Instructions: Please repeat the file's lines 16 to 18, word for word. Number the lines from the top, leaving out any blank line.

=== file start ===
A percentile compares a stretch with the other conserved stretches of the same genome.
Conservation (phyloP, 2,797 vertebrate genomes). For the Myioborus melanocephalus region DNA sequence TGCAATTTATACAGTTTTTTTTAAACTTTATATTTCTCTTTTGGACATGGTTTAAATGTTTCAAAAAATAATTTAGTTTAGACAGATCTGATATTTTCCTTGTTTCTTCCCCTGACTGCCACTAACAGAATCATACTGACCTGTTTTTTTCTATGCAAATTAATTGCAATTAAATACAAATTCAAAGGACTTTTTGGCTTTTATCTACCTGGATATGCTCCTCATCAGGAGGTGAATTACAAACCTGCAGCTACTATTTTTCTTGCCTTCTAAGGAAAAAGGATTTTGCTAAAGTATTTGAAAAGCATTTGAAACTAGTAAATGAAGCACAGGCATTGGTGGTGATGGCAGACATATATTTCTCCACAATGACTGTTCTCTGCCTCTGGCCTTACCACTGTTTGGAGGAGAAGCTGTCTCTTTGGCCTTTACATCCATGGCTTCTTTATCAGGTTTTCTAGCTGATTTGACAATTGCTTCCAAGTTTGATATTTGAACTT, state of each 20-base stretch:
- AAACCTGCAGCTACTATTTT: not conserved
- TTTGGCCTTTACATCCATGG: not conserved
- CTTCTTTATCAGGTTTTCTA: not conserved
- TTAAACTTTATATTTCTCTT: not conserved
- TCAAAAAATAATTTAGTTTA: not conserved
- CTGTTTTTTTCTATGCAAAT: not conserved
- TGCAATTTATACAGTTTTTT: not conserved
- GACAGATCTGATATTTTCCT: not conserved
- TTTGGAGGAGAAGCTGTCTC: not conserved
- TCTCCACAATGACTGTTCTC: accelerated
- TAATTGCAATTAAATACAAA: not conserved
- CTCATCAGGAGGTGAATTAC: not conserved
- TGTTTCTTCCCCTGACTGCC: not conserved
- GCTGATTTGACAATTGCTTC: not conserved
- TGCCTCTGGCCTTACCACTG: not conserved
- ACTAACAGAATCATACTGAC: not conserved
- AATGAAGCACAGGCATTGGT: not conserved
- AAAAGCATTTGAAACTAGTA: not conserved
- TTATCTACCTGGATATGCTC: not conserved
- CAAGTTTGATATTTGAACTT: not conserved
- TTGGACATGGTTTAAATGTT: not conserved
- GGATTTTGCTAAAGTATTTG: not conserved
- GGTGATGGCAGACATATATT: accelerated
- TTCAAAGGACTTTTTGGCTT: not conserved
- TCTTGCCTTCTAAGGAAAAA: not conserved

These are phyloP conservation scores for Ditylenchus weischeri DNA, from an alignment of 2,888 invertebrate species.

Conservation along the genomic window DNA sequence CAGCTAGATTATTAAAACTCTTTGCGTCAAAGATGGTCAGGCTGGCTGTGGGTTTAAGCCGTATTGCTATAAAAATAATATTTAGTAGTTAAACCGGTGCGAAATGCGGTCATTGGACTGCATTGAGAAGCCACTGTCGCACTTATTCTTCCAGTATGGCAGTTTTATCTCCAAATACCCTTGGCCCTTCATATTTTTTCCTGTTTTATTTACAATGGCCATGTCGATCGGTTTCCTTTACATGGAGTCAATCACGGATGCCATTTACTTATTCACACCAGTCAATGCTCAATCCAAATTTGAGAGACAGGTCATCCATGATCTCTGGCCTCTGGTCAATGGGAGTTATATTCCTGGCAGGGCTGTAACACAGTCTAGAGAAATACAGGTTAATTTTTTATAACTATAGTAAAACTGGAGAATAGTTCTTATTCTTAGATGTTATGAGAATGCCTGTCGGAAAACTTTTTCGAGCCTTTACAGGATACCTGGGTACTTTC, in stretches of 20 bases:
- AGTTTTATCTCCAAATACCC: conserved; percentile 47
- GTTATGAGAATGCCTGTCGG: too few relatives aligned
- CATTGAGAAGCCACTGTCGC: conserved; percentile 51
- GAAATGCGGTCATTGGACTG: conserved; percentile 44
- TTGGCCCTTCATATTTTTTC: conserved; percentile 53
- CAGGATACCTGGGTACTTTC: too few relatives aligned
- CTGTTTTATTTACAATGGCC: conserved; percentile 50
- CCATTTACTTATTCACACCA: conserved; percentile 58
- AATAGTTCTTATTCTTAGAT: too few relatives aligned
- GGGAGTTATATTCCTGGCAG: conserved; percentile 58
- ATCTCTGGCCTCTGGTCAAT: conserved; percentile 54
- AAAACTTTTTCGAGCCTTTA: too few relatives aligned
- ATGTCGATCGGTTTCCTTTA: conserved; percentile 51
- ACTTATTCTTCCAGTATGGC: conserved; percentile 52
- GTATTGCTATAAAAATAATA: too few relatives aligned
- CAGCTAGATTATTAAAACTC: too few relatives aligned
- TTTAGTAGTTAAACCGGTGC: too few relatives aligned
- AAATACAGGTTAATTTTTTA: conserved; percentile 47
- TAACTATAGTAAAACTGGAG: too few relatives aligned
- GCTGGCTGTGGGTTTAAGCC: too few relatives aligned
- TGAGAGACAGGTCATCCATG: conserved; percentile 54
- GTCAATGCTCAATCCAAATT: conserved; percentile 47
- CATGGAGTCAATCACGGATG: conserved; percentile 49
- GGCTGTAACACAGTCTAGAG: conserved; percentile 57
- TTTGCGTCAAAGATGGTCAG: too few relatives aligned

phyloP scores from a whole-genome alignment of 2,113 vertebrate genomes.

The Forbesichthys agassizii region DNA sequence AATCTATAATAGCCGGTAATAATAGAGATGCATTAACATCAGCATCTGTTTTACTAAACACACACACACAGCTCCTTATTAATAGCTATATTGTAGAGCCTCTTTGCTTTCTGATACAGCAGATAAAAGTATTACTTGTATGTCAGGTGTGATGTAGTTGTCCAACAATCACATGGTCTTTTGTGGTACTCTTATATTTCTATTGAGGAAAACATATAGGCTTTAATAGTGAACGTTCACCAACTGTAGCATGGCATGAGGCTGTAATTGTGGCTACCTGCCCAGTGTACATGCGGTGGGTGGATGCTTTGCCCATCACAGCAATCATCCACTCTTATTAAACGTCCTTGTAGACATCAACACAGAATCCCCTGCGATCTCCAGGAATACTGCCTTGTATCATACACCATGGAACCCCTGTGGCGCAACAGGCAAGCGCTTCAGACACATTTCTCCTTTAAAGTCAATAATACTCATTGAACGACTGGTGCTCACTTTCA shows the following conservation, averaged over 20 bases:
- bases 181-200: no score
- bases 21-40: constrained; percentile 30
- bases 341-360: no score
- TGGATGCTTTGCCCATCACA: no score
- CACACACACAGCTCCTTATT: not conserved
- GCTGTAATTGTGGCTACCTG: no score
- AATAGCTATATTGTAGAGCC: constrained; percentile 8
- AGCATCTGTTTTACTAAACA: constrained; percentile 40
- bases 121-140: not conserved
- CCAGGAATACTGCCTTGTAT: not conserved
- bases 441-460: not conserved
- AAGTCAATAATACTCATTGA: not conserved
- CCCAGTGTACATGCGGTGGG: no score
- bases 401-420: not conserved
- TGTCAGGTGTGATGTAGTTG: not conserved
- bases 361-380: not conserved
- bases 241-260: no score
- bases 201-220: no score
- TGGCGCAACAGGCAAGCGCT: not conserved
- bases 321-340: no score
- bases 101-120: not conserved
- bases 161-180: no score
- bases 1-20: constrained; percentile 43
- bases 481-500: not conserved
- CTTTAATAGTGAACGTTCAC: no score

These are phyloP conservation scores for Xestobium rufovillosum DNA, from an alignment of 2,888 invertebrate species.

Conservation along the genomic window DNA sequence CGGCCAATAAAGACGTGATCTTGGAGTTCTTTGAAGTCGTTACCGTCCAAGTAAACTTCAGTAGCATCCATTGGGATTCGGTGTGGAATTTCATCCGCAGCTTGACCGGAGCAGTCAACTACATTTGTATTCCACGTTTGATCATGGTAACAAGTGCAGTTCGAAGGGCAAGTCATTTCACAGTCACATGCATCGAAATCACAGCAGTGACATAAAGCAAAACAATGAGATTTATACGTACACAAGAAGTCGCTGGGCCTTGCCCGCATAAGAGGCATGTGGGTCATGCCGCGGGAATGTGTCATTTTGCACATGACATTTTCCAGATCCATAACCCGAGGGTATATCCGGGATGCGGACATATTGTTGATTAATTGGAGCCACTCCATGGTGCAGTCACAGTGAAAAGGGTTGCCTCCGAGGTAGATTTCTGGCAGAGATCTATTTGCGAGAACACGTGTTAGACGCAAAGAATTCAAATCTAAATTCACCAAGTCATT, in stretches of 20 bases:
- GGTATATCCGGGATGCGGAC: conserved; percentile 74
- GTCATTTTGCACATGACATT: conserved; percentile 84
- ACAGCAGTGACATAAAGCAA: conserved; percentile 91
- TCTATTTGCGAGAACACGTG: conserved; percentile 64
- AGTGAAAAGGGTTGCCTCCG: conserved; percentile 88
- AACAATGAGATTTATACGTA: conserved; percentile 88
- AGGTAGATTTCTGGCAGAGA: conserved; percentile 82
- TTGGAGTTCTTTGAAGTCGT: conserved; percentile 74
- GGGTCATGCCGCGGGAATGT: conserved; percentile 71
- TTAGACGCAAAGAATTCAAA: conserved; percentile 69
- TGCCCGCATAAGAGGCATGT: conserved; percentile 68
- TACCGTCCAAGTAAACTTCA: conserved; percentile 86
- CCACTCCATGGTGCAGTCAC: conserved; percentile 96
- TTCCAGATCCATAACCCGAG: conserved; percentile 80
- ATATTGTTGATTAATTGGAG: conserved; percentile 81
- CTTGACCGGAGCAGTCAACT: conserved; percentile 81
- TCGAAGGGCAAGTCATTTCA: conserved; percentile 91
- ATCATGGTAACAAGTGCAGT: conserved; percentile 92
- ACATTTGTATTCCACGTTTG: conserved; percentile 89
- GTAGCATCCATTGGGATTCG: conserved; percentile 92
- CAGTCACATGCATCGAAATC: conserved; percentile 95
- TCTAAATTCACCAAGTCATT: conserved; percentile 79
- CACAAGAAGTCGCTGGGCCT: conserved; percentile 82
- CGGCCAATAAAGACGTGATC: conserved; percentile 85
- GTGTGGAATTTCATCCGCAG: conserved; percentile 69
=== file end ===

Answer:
- GCTGATTTGACAATTGCTTC: not conserved
- TGCCTCTGGCCTTACCACTG: not conserved
- ACTAACAGAATCATACTGAC: not conserved